In "Basquiat: A Quick Killing In Art," the paintings of the 1980s art star are mere set dressing for his overripe life. The book casts him as an unbearably charismatic coke-headed flbneur. Although he was defined by celebrity in his lifetime, Basquiat was clearly more than the sum of his own glitz. He was the first black American artist to achieve international art stardom. His large body of work skillfully conjoined expressionism and graffiti art -- found poems with erased words and quotes, icons of boxers and fathers and policemen, scatty anatomies, delicate if occasionally loosey-goosey markmaking. In this biography, however, writer Phoebe Hoban seems to forget that it was Basquiat's painting and not the hole that cocaine made through his nose that drew an audience to him.
An accountant's son from Brooklyn, he got his start tagging SAMO ("Same old shit") on the Brooklyn Bridge. By age 20 his painting and his identity were embedded in a "natural genius" narrative, his handlers the likes of Henry Geldzahler, Annina Nosei, Larry Gagosian and Andy Warhol. The biography cites the condescension and subtle racism that imbued some of Basquiat's relationships with the gallerists; he simply wasn't one of them. Hoban quotes Larry Gagosian's memory of meeting Basquiat: "I was surprised to see a black artist and particularly one that was -- you know -- with the hair. I was taken aback by it, and kind of put off."
Hoban doesn't follow up on this crucial matter, however, contenting herself with ladling out La Dolce Vita anecdotes. There's Jean-Michel's sex life. As critic Rene Ricard says, "His life was sex. He was into everything. He was a whore. He had turned tricks." Basquiat had many neglected lovers and as many cases of gonorrhea. There's "big plush blonde" Tina Lhotsky, who remembers their ur-East Village courtship ritual. They were two strangers, Basquiat offering one of his bagful of hamburgers to the girl in operatic makeup and a spiky bouffant. Another lover, Madonna, was perhaps more fascinated with him than he was with her. She played the vixen despite her sentimental attachment. Even 1998's fop Vincent Gallo chimes in with his admiring memories of Basquiat's signature paint-splattered Armani suits.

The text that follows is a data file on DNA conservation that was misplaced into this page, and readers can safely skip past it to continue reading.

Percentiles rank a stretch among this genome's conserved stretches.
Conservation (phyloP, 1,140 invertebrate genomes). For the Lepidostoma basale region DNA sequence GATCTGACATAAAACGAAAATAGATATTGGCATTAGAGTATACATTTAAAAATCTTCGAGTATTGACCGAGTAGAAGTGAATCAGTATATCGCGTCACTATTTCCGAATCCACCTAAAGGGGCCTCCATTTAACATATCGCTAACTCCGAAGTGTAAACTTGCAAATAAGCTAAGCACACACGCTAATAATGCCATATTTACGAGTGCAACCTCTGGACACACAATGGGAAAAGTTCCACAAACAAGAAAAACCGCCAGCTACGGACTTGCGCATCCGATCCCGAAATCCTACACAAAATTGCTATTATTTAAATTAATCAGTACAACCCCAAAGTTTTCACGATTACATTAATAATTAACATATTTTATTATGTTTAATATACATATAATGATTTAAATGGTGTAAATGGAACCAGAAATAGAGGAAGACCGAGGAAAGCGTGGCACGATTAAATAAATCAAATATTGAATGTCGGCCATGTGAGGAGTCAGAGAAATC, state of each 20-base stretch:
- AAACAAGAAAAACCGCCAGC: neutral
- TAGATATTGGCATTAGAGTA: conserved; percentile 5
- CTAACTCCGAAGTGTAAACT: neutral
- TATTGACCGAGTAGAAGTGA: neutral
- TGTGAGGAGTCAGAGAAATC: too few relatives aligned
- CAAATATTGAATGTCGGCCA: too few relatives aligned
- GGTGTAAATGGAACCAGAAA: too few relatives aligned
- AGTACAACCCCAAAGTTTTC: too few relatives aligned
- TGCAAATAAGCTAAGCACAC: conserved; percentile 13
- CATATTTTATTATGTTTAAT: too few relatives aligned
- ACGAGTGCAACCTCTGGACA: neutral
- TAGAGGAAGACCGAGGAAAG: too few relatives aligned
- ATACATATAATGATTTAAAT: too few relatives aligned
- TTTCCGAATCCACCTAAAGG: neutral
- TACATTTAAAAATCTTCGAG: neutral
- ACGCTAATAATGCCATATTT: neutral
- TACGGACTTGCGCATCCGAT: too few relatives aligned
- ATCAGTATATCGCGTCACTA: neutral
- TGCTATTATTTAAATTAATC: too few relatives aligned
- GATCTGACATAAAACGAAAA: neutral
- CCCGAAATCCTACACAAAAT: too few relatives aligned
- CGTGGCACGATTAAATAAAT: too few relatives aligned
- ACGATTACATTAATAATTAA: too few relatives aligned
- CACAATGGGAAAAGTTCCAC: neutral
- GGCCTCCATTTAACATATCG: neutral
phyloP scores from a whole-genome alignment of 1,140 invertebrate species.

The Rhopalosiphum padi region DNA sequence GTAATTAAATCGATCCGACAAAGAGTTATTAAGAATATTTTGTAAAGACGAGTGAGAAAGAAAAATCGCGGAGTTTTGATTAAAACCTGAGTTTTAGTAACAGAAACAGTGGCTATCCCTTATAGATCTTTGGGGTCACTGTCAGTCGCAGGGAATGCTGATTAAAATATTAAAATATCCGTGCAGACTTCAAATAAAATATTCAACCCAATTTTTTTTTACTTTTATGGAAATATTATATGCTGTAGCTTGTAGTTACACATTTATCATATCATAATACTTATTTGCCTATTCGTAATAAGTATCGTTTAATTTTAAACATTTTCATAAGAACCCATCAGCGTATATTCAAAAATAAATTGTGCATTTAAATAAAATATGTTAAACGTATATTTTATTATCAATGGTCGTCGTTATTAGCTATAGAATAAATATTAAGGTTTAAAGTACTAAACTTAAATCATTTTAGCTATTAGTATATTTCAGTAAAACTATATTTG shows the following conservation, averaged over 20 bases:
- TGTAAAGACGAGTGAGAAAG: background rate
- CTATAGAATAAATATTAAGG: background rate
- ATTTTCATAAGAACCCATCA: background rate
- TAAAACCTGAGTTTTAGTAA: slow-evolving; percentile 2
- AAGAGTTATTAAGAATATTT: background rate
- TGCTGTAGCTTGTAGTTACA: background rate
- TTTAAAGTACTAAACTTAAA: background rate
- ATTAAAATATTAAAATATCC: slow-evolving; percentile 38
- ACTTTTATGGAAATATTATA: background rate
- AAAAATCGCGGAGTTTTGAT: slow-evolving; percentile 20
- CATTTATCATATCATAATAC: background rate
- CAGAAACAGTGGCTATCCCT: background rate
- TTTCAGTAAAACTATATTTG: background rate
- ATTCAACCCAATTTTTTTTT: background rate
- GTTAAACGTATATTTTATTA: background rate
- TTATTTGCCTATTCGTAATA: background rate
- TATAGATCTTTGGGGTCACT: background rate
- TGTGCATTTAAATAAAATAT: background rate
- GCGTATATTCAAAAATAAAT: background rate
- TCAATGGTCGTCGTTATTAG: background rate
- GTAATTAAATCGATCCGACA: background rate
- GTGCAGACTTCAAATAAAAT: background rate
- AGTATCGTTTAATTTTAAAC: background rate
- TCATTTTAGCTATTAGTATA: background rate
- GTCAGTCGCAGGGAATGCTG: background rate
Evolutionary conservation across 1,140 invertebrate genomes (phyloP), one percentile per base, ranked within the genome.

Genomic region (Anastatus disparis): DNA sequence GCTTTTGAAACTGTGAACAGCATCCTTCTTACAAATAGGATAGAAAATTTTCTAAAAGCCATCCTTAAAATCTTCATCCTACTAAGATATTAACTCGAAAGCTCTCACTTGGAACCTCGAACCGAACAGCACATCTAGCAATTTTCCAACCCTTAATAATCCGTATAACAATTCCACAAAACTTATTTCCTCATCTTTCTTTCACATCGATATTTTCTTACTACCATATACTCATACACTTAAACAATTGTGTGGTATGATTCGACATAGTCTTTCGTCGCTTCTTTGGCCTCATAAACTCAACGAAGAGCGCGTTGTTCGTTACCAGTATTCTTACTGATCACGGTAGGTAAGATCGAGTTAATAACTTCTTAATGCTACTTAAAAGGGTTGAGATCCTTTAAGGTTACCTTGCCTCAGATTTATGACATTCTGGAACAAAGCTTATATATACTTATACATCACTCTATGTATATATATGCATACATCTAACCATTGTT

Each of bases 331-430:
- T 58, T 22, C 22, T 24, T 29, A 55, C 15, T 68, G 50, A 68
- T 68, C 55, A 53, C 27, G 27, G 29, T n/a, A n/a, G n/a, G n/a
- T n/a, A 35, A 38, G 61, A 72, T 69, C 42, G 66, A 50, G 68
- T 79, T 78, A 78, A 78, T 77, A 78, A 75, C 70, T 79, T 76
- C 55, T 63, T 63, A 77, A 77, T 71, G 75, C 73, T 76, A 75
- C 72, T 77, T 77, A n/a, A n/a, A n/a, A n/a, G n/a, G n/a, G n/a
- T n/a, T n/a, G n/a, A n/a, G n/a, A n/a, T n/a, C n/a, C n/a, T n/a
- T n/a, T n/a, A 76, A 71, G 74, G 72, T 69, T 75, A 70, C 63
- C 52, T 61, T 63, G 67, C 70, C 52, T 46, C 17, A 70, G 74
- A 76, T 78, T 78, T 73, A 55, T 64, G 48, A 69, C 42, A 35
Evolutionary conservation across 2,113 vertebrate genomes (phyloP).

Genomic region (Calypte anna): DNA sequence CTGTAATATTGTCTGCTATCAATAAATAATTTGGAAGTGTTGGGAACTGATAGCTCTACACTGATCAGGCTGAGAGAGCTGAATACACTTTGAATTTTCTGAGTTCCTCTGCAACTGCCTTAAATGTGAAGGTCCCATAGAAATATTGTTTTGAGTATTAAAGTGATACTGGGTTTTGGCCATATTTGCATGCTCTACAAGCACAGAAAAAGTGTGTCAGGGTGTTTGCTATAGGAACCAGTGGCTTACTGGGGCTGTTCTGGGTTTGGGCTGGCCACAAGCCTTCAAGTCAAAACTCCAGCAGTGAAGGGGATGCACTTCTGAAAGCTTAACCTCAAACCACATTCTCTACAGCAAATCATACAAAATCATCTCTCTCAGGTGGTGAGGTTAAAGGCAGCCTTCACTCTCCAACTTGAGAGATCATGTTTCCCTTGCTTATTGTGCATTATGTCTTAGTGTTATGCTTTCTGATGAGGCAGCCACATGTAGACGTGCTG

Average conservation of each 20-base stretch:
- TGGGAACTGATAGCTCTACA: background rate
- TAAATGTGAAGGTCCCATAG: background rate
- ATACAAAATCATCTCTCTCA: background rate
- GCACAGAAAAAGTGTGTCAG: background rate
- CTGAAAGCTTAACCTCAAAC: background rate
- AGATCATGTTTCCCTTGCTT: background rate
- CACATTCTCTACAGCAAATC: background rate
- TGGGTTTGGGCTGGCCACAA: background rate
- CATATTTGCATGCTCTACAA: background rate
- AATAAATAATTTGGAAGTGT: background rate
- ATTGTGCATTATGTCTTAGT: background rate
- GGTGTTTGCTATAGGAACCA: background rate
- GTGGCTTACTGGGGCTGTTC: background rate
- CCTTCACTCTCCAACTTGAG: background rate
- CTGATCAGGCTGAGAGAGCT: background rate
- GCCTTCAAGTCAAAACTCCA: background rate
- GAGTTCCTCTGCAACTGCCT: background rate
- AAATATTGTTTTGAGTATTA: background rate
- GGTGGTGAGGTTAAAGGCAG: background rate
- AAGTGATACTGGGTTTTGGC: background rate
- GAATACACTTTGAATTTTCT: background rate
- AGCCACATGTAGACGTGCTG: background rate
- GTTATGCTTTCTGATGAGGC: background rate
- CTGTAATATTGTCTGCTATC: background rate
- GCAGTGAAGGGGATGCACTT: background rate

Basquiat was painting in Armani while his paintings sold extraordinarily well. A chunk of these sales were spent on heroin, however. By the time he overdosed at age 27, he and his painting had become self-parodies. The book continues its gossipy, breathy tone as Basquiat decays. We read the unexpurgated story of his nightmarish $300-a-day habit, including the junk mirages and the scabs on his face. By this time, some readers might find that this biography's talking heads -- gabby big-ticket art dealers, Jim Jarmusch actors and self-lacerating ex-girlfriends -- have become annoying.
While these voices lard the page, Hoban avoids formulating some essential questions: What was Basquiat's project? What is his cultural position today? Was he a genius or a fraud, a natural or a cagey confector of the authentic? Instead, Hoban and the artist's former gang render Basquiat as a brilliant savage, transforming the artist from human to totem. By the end of the book, you can't help but feel that Basquiat has been talked away into a second death.